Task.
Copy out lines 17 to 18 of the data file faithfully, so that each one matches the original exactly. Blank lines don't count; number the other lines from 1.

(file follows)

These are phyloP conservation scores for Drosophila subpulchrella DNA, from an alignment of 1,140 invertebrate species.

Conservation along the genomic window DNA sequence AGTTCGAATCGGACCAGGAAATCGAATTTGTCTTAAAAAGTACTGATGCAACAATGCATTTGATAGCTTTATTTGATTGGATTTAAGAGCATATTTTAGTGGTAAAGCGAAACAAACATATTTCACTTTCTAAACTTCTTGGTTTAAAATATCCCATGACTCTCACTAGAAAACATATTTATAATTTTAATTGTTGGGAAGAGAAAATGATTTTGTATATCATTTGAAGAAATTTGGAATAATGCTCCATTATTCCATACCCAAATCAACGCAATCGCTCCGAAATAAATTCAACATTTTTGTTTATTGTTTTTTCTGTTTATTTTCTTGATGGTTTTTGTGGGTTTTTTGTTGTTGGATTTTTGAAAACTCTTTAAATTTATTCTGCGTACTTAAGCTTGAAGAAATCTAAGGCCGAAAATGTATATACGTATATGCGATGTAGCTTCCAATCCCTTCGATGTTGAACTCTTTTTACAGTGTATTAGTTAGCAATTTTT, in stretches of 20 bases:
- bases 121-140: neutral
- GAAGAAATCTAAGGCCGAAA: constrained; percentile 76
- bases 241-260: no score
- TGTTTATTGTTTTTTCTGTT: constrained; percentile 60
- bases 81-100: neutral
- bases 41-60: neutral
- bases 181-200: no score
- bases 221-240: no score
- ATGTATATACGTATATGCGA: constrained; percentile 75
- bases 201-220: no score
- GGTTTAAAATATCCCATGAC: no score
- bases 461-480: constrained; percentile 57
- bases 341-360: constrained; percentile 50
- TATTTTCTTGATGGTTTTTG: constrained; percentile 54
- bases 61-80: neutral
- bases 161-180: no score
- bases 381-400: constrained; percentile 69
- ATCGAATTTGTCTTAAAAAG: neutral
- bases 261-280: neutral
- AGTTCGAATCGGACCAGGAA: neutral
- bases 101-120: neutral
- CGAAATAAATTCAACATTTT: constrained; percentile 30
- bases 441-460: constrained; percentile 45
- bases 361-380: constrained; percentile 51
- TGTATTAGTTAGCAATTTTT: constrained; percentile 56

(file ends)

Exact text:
- bases 61-80: neutral
- bases 161-180: no score